Divorce and the Effects on Optimism, Spirituality and Commited Relationships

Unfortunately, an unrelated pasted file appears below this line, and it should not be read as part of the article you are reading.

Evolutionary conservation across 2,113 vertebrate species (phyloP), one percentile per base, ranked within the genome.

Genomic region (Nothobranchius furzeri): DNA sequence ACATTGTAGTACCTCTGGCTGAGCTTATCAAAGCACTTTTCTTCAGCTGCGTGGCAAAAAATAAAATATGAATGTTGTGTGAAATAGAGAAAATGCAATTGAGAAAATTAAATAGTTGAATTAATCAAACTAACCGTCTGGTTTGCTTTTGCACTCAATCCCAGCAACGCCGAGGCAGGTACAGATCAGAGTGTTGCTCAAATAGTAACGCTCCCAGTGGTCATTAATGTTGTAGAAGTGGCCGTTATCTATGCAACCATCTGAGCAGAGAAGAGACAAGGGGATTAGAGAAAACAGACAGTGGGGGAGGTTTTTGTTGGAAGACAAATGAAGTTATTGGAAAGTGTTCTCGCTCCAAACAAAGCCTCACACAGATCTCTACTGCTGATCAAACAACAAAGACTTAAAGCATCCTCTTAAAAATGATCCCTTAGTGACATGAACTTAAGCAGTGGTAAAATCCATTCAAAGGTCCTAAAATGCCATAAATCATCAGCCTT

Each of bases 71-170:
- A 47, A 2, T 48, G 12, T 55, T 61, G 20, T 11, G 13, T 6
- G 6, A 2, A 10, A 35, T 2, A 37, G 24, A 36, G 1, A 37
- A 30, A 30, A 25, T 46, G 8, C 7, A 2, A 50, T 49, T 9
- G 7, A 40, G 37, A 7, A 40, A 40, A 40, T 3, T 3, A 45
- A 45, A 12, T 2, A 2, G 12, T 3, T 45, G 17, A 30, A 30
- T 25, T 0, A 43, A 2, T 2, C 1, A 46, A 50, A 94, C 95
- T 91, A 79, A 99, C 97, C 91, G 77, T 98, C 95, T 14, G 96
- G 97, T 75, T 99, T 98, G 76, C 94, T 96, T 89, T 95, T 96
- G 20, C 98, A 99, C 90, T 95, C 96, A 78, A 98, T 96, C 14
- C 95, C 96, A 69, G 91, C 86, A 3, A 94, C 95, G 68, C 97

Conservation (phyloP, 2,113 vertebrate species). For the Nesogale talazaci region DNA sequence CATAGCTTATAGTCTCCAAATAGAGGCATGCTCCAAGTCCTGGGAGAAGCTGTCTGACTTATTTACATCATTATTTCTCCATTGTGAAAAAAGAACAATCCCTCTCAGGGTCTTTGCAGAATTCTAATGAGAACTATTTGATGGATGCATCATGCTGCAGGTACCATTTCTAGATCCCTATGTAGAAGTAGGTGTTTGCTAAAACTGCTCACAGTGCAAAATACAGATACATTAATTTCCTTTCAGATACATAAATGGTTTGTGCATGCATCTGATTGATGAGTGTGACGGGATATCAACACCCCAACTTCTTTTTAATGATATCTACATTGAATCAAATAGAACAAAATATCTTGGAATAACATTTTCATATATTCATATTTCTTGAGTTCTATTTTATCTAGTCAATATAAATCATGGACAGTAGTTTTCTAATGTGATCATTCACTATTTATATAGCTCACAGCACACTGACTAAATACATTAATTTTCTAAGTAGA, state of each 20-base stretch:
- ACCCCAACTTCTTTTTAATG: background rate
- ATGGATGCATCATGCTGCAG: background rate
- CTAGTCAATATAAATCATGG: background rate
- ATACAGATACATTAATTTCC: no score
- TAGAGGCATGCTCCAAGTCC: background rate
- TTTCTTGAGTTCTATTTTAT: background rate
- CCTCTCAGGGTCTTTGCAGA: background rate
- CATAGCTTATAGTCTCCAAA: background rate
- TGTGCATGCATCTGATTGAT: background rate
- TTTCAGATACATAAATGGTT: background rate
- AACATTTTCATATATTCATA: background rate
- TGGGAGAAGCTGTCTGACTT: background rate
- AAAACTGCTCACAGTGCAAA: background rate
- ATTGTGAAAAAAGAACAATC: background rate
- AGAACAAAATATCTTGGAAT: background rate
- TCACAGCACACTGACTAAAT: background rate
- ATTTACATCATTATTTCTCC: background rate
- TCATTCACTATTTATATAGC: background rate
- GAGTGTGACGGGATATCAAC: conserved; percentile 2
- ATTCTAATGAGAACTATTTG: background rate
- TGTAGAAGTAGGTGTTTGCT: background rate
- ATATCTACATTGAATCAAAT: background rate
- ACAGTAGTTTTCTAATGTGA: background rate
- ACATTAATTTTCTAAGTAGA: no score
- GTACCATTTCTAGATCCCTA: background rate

The purpose of this project is to investigate perceptions of commited relationships, religion and optimism through individuals from a background of divorce compared to individuals from a non-divorced family. Divorce rates are extremely high, contributing to the demographic and current generations. I aim to see if divorce has a negative effect on spirituality and religion as well as how it effects individual's perception and optimism towards commited romantic relationships. I hypothesize that if a child from a divorced family of origin was religiously affiliated before the divorce, following the divorce they will identify themselves as spiritual rather than religious. In this study I will compare the amount of religious/spiritual activity before, during, and after a divorce to see any differences that may emerge. I hypothesize that if religion or spirituality was a major factor in their everyday lives before the divorce, religious affiliation will decline both during and after the divorce. Because divorce creates instability in a child’s life, social domains change in every way; divorce may slow identity development; there is a possible correlation between children of divorce having a more difficult time creating close intimate relationships, how they appraise religion/spirituality, committed relationships, marriage and divorce.